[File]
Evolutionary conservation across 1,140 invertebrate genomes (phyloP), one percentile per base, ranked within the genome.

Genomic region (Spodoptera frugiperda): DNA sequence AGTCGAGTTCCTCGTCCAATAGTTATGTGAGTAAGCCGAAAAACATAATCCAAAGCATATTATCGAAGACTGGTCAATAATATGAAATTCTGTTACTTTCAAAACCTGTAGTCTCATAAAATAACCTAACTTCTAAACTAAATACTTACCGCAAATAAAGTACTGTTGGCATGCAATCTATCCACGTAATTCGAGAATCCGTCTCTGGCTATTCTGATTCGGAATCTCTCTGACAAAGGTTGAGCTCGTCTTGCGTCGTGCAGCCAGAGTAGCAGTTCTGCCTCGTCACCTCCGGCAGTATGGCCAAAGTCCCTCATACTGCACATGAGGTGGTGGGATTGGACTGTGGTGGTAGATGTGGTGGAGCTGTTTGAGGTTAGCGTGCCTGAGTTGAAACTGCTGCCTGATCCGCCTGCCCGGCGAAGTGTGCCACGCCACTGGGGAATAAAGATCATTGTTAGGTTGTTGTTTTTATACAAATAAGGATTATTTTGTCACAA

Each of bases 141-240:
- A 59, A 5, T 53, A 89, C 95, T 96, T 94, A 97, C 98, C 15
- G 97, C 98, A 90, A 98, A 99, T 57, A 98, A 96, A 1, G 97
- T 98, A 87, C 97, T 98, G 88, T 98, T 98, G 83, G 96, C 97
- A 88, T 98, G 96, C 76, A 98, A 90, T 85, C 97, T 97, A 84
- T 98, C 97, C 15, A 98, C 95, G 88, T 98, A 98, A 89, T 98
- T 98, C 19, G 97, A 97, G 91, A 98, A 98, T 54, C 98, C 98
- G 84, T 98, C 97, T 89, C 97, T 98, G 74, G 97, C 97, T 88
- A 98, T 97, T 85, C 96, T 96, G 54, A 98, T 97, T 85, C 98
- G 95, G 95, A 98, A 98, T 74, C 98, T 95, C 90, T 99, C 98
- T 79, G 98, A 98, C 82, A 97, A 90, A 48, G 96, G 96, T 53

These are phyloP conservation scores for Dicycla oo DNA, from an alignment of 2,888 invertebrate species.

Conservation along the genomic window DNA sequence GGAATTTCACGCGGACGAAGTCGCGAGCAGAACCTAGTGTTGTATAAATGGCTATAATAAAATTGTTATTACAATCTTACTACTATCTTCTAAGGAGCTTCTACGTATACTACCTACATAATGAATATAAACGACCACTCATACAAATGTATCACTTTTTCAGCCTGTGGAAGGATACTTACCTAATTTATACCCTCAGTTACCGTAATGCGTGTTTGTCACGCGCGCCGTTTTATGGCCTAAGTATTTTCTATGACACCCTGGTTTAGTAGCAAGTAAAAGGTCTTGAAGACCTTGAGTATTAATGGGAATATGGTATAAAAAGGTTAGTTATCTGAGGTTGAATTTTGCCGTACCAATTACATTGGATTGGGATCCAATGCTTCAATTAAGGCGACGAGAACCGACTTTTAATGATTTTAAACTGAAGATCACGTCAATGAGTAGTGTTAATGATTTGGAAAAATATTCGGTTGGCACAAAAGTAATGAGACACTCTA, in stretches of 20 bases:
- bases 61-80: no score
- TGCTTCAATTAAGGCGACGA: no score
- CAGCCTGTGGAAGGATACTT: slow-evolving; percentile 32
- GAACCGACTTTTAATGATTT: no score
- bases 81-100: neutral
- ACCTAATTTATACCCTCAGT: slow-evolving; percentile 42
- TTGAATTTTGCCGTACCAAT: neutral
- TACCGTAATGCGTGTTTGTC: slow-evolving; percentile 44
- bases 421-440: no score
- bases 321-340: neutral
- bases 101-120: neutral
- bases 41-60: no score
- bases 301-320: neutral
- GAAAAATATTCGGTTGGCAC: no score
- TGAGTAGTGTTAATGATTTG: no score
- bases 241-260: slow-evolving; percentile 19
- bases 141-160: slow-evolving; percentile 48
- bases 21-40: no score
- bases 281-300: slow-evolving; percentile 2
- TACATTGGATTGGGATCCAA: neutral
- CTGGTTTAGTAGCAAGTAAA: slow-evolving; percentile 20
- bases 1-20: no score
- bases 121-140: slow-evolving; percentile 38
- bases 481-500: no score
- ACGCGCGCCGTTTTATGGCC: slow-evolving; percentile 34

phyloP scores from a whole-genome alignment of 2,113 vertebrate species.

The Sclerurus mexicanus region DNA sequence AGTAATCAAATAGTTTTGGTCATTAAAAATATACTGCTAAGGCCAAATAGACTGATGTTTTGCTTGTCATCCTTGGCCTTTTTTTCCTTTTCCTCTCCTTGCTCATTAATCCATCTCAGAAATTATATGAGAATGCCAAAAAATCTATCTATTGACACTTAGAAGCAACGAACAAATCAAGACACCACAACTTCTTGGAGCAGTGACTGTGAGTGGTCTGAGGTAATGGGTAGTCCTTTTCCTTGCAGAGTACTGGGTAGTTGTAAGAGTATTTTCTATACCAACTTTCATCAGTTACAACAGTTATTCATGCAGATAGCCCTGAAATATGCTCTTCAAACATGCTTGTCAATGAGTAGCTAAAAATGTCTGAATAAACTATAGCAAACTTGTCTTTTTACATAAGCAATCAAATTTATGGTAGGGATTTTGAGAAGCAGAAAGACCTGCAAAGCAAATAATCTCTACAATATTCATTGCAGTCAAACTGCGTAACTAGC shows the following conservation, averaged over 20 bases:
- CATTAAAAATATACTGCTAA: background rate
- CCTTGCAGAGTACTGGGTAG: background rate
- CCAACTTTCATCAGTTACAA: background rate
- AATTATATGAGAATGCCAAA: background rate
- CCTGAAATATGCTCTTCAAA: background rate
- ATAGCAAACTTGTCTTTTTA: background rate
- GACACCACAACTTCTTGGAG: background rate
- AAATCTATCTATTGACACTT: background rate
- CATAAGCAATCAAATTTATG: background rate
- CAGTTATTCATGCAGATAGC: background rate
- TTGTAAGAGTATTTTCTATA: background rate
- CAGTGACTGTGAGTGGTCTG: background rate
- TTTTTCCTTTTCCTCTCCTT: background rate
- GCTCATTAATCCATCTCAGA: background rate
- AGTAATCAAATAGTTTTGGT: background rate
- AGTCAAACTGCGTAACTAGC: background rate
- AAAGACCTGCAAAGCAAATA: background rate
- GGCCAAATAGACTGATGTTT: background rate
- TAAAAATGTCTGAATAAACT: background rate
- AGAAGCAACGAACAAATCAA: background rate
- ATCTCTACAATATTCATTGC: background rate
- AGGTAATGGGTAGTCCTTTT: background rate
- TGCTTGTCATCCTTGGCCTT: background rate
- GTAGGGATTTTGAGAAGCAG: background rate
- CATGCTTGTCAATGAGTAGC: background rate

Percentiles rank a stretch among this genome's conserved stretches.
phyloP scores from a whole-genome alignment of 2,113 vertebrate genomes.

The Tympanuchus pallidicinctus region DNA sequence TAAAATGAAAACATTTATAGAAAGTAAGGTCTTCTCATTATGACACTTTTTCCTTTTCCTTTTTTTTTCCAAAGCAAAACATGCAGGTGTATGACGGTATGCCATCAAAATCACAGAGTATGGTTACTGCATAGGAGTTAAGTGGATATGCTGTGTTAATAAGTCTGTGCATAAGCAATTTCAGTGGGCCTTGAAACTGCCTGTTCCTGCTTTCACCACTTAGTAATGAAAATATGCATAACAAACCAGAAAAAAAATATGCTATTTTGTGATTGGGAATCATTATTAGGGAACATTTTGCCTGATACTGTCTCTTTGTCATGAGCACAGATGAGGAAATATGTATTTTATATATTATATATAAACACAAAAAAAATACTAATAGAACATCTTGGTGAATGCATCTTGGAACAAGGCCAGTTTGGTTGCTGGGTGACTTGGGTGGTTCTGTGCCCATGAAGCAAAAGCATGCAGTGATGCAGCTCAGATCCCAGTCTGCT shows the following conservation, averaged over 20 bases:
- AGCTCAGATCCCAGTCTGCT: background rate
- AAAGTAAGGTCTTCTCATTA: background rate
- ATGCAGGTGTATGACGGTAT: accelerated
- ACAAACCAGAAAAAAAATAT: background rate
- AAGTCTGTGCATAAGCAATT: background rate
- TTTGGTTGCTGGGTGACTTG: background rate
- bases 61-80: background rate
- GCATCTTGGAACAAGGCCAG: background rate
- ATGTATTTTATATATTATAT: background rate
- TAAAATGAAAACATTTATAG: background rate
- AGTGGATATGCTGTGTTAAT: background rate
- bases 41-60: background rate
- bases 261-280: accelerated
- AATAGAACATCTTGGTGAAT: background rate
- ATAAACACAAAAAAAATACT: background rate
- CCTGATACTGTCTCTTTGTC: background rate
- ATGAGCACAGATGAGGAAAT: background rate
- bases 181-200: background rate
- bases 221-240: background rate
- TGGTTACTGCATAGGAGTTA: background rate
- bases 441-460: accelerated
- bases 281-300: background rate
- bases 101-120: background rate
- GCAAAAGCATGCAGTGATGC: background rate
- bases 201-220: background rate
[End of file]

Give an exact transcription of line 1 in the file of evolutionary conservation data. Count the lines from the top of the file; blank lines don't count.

Evolutionary conservation across 1,140 invertebrate genomes (phyloP), one percentile per base, ranked within the genome.